The physical environment and public policy

Rebecca Lee, Scherezade K. Mama, Heather Leach, Erica G. Soltero, Nathan H. Parker

Research output: Chapter in Book/Report/Conference proceedingChapter

Abstract

The physical environment refers to the context or setting in which people spend the majority of their time (Barker, 1968; Lee, McAlexander, & Banda, 2011). Multiple physical environments, such as the home, neighborhood, school, and workplace, can influence physical activity (Craig et al., 2003; Lee & Cubbin, 2009; Lee et al., 2011a, b; Van Cauwenberg et al., 2011). Features found within a physical environment can significantly affect physical activity. These features can be natural, such as lakes, hills, or open meadows, or manmade, such as bike lanes, trails, fields, or gyms (Sallis et al., 2006). The physical environment can influence multiple forms of physical activity, including active transportation, leisure-time physical activity, and household and occupational physical activity (Sallis et al., 2006). Factors within the physical environment, such as sidewalks, bike lanes, street connectivity, and land use, significantly influence active transportation. For example, streets with wider sidewalks and bike lanes can encourage physical activity by providing safe pathways for people to walk or bicycle to work, school, or other nearby destinations. Public media prompts for physical activity, such as signs that encourage the use of stairs and guide pedestrians to stairs as alternatives to elevators or escalators, may positively affect public spaces by increasing awareness and recognition of physical activity opportunities (Andersen, Franckowiak, Snyder, Bartlett, & Fontaine, 1998; Coleman & Gonzalez, 2001; McKinnon, Bowles, & Trowbridge, 2011).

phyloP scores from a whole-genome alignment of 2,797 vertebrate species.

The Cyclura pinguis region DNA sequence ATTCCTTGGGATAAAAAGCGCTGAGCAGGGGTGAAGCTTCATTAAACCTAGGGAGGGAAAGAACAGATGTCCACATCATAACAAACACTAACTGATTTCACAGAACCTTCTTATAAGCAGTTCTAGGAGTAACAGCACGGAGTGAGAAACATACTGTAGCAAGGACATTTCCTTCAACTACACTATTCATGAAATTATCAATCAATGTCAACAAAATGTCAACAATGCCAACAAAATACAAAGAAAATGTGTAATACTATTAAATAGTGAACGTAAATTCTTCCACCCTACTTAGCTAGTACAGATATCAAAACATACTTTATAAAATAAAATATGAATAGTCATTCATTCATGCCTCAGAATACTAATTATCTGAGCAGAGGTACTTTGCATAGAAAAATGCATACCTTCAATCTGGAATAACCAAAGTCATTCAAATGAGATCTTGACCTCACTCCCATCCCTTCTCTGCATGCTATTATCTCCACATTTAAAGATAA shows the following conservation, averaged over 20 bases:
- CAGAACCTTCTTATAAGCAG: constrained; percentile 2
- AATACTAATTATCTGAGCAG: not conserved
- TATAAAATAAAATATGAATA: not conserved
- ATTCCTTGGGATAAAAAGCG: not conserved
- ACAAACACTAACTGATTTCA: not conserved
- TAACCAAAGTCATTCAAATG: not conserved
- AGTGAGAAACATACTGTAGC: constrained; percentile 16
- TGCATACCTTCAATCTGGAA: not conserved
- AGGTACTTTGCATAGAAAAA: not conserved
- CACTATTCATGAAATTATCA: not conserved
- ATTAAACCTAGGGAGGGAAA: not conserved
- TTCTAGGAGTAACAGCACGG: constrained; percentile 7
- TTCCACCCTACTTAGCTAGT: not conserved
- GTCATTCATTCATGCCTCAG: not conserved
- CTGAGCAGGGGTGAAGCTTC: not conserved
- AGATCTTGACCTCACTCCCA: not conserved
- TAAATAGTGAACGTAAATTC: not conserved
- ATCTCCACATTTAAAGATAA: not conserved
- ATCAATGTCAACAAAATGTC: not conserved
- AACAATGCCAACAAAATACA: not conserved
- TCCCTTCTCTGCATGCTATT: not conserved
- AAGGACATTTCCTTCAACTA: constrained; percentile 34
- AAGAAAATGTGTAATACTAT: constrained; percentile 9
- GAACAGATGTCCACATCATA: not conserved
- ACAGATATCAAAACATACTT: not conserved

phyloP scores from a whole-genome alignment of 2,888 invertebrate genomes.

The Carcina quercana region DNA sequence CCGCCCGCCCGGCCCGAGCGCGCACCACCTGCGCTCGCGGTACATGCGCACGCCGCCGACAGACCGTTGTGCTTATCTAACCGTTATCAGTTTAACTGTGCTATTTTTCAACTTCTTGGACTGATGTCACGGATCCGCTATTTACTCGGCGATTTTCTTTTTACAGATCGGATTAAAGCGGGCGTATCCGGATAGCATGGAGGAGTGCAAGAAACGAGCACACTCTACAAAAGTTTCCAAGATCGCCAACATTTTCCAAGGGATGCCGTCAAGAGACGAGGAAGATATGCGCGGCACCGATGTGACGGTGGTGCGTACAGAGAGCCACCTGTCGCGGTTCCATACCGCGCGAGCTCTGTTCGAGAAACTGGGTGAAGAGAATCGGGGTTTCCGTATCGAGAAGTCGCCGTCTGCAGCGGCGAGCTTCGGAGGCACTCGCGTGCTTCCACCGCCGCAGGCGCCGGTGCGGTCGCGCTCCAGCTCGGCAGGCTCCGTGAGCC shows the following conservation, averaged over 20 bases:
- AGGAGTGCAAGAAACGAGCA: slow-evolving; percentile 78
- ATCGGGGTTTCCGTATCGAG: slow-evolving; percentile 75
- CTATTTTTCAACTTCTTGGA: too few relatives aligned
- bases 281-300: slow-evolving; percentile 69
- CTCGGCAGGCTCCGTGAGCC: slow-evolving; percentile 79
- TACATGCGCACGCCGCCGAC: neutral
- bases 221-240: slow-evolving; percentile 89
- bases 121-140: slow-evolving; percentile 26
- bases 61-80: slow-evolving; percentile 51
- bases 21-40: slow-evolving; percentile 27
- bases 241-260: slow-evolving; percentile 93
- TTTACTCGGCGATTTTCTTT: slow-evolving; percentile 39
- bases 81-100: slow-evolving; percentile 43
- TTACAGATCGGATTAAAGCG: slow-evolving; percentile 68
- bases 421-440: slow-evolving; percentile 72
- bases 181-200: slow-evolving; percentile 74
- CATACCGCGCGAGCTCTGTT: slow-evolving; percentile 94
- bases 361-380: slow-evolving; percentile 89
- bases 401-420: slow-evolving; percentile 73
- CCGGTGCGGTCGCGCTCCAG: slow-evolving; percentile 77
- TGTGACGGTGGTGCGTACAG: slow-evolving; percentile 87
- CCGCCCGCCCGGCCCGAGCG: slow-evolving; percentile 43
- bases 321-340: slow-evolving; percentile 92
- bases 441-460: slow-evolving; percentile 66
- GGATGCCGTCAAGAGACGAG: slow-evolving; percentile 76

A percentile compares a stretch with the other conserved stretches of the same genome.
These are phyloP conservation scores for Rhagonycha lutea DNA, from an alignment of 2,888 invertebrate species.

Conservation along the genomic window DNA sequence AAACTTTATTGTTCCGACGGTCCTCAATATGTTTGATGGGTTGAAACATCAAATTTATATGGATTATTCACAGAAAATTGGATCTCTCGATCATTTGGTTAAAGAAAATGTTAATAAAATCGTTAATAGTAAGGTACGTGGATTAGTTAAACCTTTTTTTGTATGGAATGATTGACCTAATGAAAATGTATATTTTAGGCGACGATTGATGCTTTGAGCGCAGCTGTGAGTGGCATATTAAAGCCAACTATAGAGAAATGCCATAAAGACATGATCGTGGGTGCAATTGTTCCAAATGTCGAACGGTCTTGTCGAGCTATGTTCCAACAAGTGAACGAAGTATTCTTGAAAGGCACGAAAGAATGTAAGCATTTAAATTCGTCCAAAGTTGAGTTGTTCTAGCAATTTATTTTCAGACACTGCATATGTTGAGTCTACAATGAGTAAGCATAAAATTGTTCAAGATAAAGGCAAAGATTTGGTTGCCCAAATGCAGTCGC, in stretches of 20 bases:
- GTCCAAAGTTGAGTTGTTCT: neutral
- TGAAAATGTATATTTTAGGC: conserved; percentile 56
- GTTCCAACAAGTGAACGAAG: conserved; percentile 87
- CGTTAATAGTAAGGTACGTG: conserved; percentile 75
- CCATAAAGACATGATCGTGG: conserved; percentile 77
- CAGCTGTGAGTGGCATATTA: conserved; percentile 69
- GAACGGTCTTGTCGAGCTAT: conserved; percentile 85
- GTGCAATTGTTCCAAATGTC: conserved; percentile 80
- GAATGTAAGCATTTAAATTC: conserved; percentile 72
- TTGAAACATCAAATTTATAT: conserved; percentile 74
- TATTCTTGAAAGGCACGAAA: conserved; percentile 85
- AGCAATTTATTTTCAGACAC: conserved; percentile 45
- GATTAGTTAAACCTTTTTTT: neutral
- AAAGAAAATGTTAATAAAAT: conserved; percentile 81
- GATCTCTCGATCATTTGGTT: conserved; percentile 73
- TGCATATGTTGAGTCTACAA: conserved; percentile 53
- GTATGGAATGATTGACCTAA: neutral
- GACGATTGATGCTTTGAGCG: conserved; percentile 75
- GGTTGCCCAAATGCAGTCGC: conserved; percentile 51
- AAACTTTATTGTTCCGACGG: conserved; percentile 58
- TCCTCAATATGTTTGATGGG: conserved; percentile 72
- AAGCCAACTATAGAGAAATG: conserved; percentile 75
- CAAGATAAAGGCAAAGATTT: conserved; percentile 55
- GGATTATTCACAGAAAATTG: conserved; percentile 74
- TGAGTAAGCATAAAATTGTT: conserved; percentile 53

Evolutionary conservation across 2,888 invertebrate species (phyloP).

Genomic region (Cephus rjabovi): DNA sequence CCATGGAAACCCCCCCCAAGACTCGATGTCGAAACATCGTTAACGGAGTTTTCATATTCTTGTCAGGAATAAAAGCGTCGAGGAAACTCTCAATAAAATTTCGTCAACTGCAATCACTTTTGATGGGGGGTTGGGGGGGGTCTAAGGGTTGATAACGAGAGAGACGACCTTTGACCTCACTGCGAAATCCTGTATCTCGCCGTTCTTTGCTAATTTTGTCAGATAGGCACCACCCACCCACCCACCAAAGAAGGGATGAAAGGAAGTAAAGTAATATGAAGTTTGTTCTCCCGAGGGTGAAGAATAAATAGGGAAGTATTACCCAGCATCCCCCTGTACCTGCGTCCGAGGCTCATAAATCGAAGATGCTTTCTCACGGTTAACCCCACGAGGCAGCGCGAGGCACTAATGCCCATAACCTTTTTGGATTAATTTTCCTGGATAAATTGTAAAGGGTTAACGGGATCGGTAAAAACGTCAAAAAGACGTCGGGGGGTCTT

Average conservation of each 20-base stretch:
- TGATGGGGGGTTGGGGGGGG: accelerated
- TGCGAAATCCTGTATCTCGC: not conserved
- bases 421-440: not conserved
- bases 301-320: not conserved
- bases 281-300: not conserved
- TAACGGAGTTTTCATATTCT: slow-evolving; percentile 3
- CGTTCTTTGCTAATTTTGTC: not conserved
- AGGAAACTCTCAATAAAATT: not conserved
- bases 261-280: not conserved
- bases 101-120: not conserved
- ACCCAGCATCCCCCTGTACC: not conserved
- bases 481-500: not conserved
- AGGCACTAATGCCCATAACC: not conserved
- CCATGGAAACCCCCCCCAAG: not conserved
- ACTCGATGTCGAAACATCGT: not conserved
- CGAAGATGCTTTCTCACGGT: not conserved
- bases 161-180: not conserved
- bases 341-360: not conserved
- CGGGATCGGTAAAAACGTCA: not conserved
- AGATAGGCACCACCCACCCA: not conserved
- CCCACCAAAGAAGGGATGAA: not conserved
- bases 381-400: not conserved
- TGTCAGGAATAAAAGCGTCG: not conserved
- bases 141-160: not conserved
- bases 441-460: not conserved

Original languageEnglish (US)
Title of host publicationApplied Exercise Psychology
Subtitle of host publicationThe Challenging Journey from Motivation to Adherence
PublisherTaylor and Francis
Pages145-159
Number of pages15
ISBN (Electronic)9781134462377
ISBN (Print)9780415702720
DOIs
StatePublished - Jan 1 2017

Fingerprint

Public Policy
Exercise
Elevators and Escalators
Leisure Activities
Lakes
Workplace

ASJC Scopus subject areas

  • Psychology(all)

Cite this

Lee, R., Mama, S. K., Leach, H., Soltero, E. G., & Parker, N. H. (2017). The physical environment and public policy. In Applied Exercise Psychology: The Challenging Journey from Motivation to Adherence (pp. 145-159). Taylor and Francis. https://doi.org/10.4324/9780203795422

The physical environment and public policy. / Lee, Rebecca; Mama, Scherezade K.; Leach, Heather; Soltero, Erica G.; Parker, Nathan H.

Applied Exercise Psychology: The Challenging Journey from Motivation to Adherence. Taylor and Francis, 2017. p. 145-159.

Research output: Chapter in Book/Report/Conference proceedingChapter

Lee, R, Mama, SK, Leach, H, Soltero, EG & Parker, NH 2017, The physical environment and public policy. in Applied Exercise Psychology: The Challenging Journey from Motivation to Adherence. Taylor and Francis, pp. 145-159. https://doi.org/10.4324/9780203795422
Lee R, Mama SK, Leach H, Soltero EG, Parker NH. The physical environment and public policy. In Applied Exercise Psychology: The Challenging Journey from Motivation to Adherence. Taylor and Francis. 2017. p. 145-159 https://doi.org/10.4324/9780203795422
Lee, Rebecca ; Mama, Scherezade K. ; Leach, Heather ; Soltero, Erica G. ; Parker, Nathan H. / The physical environment and public policy. Applied Exercise Psychology: The Challenging Journey from Motivation to Adherence. Taylor and Francis, 2017. pp. 145-159
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